Sunday, August 5, 2012

Those We Love Most by Lee Woodruff

On a warm June day, Maura Corrigan is walking with her nine-year-old son, James, as he rides his bike to school. The unthinkable happens: he darts onto the street and is hit by Alex, a 17-year-old neighbor. As if James's death isn't tragic enough for the Corrigan family, in its wake an intricate web of relationships, secrets, and betrayals begins to unravel.

Told through the perspective of four family members, Those We Love Most chronicles how this sudden twist of fate forces each of them to confront their choices, examine their mistakes, and fight for their most valuable relationships. It asks the age-old question: Why do we hurt the ones we love most? Then it shows us how we can, in the most difficult of times, forgive ourselves and others for our transgressions.

At once thoughtful, penetrating, and engrossing, this debut is a family saga that will satisfy readers of The Summer We Fell Apart, The Deep End of the Ocean, and The Secret Between Us.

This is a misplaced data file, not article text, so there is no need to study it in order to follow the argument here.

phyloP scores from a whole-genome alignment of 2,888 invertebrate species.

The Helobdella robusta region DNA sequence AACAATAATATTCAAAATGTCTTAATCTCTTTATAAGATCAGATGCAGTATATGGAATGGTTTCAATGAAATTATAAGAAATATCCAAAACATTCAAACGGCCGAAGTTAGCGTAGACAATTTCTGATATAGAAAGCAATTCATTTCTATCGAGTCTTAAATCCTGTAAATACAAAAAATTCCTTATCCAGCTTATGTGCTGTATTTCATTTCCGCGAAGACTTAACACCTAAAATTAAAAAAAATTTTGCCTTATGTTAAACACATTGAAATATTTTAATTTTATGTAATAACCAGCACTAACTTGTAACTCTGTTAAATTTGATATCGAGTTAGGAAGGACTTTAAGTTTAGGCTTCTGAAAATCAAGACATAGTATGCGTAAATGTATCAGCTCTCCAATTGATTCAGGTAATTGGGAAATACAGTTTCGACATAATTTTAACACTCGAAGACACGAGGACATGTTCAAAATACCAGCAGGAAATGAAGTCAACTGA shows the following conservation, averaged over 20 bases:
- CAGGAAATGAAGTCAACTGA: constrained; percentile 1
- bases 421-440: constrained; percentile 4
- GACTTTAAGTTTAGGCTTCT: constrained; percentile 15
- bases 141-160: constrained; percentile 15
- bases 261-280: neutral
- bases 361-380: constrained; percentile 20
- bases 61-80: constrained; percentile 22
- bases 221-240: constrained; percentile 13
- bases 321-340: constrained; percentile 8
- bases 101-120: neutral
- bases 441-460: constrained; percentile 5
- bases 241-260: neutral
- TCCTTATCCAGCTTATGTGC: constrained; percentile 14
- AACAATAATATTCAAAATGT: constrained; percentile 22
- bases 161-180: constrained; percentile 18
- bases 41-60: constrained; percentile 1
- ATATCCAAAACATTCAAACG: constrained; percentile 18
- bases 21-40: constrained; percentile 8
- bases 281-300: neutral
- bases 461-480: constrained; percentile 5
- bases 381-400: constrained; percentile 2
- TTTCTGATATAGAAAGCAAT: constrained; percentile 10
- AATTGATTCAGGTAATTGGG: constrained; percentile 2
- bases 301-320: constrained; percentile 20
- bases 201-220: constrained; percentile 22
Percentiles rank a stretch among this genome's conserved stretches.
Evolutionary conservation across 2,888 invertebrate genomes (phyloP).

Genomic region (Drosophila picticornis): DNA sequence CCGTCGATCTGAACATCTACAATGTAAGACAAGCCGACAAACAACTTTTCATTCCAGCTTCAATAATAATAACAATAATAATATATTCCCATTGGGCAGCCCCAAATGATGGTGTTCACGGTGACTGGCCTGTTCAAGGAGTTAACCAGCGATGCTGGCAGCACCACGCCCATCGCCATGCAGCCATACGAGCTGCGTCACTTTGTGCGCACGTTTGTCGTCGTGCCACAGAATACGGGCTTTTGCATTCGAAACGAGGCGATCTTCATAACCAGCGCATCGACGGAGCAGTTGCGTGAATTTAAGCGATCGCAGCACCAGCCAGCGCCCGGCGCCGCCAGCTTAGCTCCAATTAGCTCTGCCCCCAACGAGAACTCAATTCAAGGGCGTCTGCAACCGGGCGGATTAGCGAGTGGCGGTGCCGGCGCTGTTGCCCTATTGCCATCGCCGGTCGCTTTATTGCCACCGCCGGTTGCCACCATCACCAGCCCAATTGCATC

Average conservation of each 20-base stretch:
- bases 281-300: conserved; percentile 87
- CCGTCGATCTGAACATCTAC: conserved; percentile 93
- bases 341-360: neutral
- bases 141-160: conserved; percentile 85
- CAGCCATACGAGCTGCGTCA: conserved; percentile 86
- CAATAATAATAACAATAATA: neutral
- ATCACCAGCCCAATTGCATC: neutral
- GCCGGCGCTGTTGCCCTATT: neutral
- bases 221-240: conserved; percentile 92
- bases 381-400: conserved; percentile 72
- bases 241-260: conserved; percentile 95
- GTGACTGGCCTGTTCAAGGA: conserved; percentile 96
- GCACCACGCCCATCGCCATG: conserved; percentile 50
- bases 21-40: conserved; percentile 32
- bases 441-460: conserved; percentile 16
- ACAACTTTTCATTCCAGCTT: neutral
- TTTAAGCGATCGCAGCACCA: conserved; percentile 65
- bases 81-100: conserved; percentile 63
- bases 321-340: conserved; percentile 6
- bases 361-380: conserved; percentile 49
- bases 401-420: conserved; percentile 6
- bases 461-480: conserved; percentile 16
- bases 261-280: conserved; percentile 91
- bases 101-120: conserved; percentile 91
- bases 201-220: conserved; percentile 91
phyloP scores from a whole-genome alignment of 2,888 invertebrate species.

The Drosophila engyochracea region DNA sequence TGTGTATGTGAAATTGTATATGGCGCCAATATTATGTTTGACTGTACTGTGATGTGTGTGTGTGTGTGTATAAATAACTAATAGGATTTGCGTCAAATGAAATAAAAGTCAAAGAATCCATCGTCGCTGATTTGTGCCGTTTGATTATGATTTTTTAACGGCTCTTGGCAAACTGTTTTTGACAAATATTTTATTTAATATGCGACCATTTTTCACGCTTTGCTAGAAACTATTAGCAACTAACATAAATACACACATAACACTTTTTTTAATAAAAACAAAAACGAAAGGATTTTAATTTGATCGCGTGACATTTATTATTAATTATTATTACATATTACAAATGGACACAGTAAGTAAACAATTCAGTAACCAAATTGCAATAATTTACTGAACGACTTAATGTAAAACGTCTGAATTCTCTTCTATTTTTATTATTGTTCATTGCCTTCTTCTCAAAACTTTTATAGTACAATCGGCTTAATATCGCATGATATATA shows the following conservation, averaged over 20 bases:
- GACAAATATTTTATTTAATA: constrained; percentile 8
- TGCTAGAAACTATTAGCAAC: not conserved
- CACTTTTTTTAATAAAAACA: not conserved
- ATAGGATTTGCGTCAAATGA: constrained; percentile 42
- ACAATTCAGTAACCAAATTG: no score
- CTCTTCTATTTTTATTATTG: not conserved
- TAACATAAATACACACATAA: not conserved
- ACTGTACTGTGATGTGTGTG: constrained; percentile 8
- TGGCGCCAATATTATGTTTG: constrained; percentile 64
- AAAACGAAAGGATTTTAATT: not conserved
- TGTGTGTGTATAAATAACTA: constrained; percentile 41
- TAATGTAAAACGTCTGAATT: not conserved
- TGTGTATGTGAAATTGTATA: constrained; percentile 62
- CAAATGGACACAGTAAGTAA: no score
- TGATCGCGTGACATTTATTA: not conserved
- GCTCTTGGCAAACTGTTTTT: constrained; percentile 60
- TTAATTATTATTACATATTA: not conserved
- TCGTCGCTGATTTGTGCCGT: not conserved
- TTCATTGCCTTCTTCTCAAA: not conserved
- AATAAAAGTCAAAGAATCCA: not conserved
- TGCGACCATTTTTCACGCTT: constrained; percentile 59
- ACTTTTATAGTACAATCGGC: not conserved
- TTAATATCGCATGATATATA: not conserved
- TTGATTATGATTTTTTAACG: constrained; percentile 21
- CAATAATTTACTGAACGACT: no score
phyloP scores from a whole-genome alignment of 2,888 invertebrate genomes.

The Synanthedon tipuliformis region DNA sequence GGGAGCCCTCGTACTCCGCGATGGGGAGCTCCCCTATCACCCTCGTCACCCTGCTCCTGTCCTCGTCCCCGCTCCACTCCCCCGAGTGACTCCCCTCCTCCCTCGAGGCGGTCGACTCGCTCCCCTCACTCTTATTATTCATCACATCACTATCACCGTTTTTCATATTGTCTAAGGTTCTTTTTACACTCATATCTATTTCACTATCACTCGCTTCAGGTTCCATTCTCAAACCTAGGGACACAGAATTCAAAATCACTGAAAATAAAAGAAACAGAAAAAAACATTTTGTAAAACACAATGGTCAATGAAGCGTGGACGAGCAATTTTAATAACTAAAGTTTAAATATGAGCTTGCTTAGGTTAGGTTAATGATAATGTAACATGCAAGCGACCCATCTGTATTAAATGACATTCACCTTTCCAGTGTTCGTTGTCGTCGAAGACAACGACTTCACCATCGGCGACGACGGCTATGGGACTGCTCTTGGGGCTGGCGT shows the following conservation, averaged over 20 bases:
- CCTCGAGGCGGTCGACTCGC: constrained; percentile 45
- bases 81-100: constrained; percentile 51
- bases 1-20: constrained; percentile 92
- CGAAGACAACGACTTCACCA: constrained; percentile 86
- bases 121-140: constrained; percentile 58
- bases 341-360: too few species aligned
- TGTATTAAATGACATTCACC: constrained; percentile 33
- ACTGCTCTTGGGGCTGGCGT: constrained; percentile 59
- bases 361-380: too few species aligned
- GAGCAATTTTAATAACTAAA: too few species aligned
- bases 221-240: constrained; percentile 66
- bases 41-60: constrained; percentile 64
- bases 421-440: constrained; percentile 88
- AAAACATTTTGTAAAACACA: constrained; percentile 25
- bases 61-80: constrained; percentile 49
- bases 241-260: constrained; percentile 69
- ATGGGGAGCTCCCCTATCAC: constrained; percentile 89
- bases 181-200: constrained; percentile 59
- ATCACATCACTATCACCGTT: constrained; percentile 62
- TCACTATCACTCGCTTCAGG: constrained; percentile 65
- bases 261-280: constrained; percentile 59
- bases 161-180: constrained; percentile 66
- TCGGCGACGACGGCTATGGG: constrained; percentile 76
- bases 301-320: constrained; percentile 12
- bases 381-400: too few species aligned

I love literary fiction. There is something so satisfying about the beautiful writing stitched along a complex, emotional plot. This book is a wonderful example of this genre.

This is, of course, a character-driven book much more than a plot-driven one, though this does not mean there isn’t a good structure around the lovely writing. In this case, it’s seeing how an entire family falls apart and recovers from the death of one of its members. There is always a danger with these kinds of books of getting a bit melodramatic, but this one managed to avoid that very well. The characters respond to their grief in very real, believable ways. There is no melodrama, just real-life suffering.

The writing is lush and intimate despite the book being written in third person. It was also quite interesting to see the author attempt different characters’ voices. Some of them worked, others not so much. Sometimes one sounded like the others. But that’s being picky, I suppose, when the rest is so nicely done.

If you like literary fiction, if you like lovely stories (though this one is a sad one), then I do recommend this book. I, for one, will be looking for this author’s future books.

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